Transat A.T. Inc. has again delayed the closing deadline of its takeover by Air Canada, amid mounting questions about the future of the $720-million deal.
The agreement approved by Transat shareholders in August allows either side to delay three times the date on which either side can walk away if the deal has not been completed.
Transat said on Monday it has delayed the closing date of the deal until August 27, after pushing it back until July 27, as both sides await approvals by Canadian and European Union regulators.
“Since the European Union’s decision is now expected between September 30 and November 19, and there is no defined date for Canada’s decision, we intend to use as many of those one-month periods as necessary,” said Christophe Hennebelle, a spokesman for Montreal-based Transat.
Transat’s share price fell by more than 2 per cent to about $5.30 on Monday on the Toronto Stock Exchange, well below the $18 Air Canada agreed to pay. The shares plunged in March as the COVID-19 pandemic spurred governments to close borders and advise against travel.
Transat halted operations and laid off much of its workforce in response, but recently resumed a small number of flights.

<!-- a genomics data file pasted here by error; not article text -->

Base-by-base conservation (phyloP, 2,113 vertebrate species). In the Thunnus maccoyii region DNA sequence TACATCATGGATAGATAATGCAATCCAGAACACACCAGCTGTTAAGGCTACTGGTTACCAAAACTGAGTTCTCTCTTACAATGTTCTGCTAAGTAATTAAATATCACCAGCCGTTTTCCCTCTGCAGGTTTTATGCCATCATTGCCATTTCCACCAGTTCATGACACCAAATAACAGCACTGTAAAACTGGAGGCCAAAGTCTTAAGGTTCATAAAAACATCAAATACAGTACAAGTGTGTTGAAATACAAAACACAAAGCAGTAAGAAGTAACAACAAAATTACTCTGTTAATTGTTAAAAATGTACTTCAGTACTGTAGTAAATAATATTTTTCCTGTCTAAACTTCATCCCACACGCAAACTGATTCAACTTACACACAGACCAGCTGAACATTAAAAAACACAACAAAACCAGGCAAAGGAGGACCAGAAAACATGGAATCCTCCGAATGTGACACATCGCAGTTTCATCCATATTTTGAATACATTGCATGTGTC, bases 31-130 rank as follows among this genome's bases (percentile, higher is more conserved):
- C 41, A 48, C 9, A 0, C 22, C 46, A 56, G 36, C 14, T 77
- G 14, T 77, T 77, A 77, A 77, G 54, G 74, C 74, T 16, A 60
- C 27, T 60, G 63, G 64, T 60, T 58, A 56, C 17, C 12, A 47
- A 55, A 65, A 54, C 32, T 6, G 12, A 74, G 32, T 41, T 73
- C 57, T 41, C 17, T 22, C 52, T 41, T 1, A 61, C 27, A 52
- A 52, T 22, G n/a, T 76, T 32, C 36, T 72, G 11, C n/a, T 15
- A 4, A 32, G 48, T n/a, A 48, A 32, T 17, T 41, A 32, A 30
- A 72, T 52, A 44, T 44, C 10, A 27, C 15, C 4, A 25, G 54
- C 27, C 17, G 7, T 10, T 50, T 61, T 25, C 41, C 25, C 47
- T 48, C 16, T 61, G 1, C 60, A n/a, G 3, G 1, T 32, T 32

Air Canada spokesman Peter Fitzpatrick confirmed in an email the date has been extended but did not address questions about how the pandemic has changed the business case for the deal.
Transat shareholders in August approved Air Canada’s takeover, after the larger carrier raised its offer from $13 a share amid pressure from Transat shareholders and would-be rival bidders. Transat’s updated fleet of fuel-efficient Airbus planes made it an attractive target for Air Canada, which found itself facing the prospect of stiffer competition from WestJet, recently purchased by deep-pocketed Onex Corp.
The combined companies would control about 60 per cent of transatlantic traffic and 45-per-cent of seats to Caribbean holiday destinations, warned Canada’s Competition Bureau, which said the combination of the two companies would limit travellers’ choices and drive up air fares. The Competition Bureau’s report and an assessment by Transport Canada will inform a decision on the merger by the Canadian government.
As it launched a closer study of the deal, the European Union’s competition regulator said in May the takeover could limit competition on 33 routes, and that Calgary-based WestJet Airlines is too small to present much of an alternativ
However the Canadian government has not withdrawn its travel quarantine requirements and advisory against non-essential travel, saying the measures are needed to limit the spread of the deadly virus.